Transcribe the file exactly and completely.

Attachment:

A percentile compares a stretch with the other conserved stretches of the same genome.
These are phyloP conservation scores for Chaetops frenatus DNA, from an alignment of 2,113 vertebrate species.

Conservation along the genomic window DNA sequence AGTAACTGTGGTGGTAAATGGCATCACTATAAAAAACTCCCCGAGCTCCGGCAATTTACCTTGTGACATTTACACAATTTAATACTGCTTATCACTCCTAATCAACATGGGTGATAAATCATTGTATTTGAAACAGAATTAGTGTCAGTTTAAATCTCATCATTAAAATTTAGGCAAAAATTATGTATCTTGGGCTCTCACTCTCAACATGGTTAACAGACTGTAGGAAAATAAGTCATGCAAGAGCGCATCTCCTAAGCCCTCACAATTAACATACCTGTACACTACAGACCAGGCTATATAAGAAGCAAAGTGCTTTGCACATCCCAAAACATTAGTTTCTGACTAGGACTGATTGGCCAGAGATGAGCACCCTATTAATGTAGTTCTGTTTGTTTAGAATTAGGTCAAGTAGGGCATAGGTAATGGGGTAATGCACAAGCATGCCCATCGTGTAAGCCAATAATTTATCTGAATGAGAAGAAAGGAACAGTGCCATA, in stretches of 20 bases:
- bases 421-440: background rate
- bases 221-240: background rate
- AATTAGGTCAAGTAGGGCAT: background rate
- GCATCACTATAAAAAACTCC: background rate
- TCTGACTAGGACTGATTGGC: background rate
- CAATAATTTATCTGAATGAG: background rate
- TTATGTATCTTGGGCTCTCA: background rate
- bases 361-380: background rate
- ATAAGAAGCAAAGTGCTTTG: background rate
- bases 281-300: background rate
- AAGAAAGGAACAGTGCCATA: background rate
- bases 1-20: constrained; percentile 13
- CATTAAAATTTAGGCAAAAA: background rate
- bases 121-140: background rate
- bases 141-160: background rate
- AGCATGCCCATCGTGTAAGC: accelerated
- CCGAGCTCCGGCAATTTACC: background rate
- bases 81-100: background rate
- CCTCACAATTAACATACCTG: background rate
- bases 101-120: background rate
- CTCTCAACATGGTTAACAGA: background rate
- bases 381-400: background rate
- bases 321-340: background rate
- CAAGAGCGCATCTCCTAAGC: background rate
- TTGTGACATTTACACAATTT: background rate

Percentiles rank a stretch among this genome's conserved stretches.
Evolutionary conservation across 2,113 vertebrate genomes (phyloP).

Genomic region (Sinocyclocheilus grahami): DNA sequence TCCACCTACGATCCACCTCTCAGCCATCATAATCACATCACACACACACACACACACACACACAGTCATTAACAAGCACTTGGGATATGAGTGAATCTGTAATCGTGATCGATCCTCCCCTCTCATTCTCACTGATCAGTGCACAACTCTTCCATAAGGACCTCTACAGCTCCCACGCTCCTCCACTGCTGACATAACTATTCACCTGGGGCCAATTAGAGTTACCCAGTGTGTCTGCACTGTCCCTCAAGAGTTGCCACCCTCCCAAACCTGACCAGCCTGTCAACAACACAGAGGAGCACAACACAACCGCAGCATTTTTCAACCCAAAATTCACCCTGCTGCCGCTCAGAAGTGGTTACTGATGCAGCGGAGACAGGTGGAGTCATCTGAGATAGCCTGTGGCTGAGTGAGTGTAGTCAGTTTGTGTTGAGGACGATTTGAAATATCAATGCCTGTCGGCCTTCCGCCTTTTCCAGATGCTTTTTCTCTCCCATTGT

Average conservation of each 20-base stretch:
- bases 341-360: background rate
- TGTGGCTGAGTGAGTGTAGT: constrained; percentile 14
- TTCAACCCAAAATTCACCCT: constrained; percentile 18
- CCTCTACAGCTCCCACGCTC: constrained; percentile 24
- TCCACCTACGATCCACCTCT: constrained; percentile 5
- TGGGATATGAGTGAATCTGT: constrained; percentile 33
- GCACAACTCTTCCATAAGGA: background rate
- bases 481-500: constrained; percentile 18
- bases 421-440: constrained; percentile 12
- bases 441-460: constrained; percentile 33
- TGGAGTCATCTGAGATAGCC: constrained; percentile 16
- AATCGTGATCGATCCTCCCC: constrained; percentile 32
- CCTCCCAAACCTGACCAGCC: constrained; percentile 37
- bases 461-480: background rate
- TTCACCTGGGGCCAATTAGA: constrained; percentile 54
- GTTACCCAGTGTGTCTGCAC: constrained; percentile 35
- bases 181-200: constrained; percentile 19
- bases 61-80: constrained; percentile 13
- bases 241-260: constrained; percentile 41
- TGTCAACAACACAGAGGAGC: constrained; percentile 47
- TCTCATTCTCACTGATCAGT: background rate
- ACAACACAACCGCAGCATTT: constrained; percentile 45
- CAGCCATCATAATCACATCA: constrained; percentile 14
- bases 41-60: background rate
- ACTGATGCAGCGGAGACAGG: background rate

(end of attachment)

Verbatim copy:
A percentile compares a stretch with the other conserved stretches of the same genome.
These are phyloP conservation scores for Chaetops frenatus DNA, from an alignment of 2,113 vertebrate species.

Conservation along the genomic window DNA sequence AGTAACTGTGGTGGTAAATGGCATCACTATAAAAAACTCCCCGAGCTCCGGCAATTTACCTTGTGACATTTACACAATTTAATACTGCTTATCACTCCTAATCAACATGGGTGATAAATCATTGTATTTGAAACAGAATTAGTGTCAGTTTAAATCTCATCATTAAAATTTAGGCAAAAATTATGTATCTTGGGCTCTCACTCTCAACATGGTTAACAGACTGTAGGAAAATAAGTCATGCAAGAGCGCATCTCCTAAGCCCTCACAATTAACATACCTGTACACTACAGACCAGGCTATATAAGAAGCAAAGTGCTTTGCACATCCCAAAACATTAGTTTCTGACTAGGACTGATTGGCCAGAGATGAGCACCCTATTAATGTAGTTCTGTTTGTTTAGAATTAGGTCAAGTAGGGCATAGGTAATGGGGTAATGCACAAGCATGCCCATCGTGTAAGCCAATAATTTATCTGAATGAGAAGAAAGGAACAGTGCCATA, in stretches of 20 bases:
- bases 421-440: background rate
- bases 221-240: background rate
- AATTAGGTCAAGTAGGGCAT: background rate
- GCATCACTATAAAAAACTCC: background rate
- TCTGACTAGGACTGATTGGC: background rate
- CAATAATTTATCTGAATGAG: background rate
- TTATGTATCTTGGGCTCTCA: background rate
- bases 361-380: background rate
- ATAAGAAGCAAAGTGCTTTG: background rate
- bases 281-300: background rate
- AAGAAAGGAACAGTGCCATA: background rate
- bases 1-20: constrained; percentile 13
- CATTAAAATTTAGGCAAAAA: background rate
- bases 121-140: background rate
- bases 141-160: background rate
- AGCATGCCCATCGTGTAAGC: accelerated
- CCGAGCTCCGGCAATTTACC: background rate
- bases 81-100: background rate
- CCTCACAATTAACATACCTG: background rate
- bases 101-120: background rate
- CTCTCAACATGGTTAACAGA: background rate
- bases 381-400: background rate
- bases 321-340: background rate
- CAAGAGCGCATCTCCTAAGC: background rate
- TTGTGACATTTACACAATTT: background rate

Percentiles rank a stretch among this genome's conserved stretches.
Evolutionary conservation across 2,113 vertebrate genomes (phyloP).

Genomic region (Sinocyclocheilus grahami): DNA sequence TCCACCTACGATCCACCTCTCAGCCATCATAATCACATCACACACACACACACACACACACACAGTCATTAACAAGCACTTGGGATATGAGTGAATCTGTAATCGTGATCGATCCTCCCCTCTCATTCTCACTGATCAGTGCACAACTCTTCCATAAGGACCTCTACAGCTCCCACGCTCCTCCACTGCTGACATAACTATTCACCTGGGGCCAATTAGAGTTACCCAGTGTGTCTGCACTGTCCCTCAAGAGTTGCCACCCTCCCAAACCTGACCAGCCTGTCAACAACACAGAGGAGCACAACACAACCGCAGCATTTTTCAACCCAAAATTCACCCTGCTGCCGCTCAGAAGTGGTTACTGATGCAGCGGAGACAGGTGGAGTCATCTGAGATAGCCTGTGGCTGAGTGAGTGTAGTCAGTTTGTGTTGAGGACGATTTGAAATATCAATGCCTGTCGGCCTTCCGCCTTTTCCAGATGCTTTTTCTCTCCCATTGT

Average conservation of each 20-base stretch:
- bases 341-360: background rate
- TGTGGCTGAGTGAGTGTAGT: constrained; percentile 14
- TTCAACCCAAAATTCACCCT: constrained; percentile 18
- CCTCTACAGCTCCCACGCTC: constrained; percentile 24
- TCCACCTACGATCCACCTCT: constrained; percentile 5
- TGGGATATGAGTGAATCTGT: constrained; percentile 33
- GCACAACTCTTCCATAAGGA: background rate
- bases 481-500: constrained; percentile 18
- bases 421-440: constrained; percentile 12
- bases 441-460: constrained; percentile 33
- TGGAGTCATCTGAGATAGCC: constrained; percentile 16
- AATCGTGATCGATCCTCCCC: constrained; percentile 32
- CCTCCCAAACCTGACCAGCC: constrained; percentile 37
- bases 461-480: background rate
- TTCACCTGGGGCCAATTAGA: constrained; percentile 54
- GTTACCCAGTGTGTCTGCAC: constrained; percentile 35
- bases 181-200: constrained; percentile 19
- bases 61-80: constrained; percentile 13
- bases 241-260: constrained; percentile 41
- TGTCAACAACACAGAGGAGC: constrained; percentile 47
- TCTCATTCTCACTGATCAGT: background rate
- ACAACACAACCGCAGCATTT: constrained; percentile 45
- CAGCCATCATAATCACATCA: constrained; percentile 14
- bases 41-60: background rate
- ACTGATGCAGCGGAGACAGG: background rate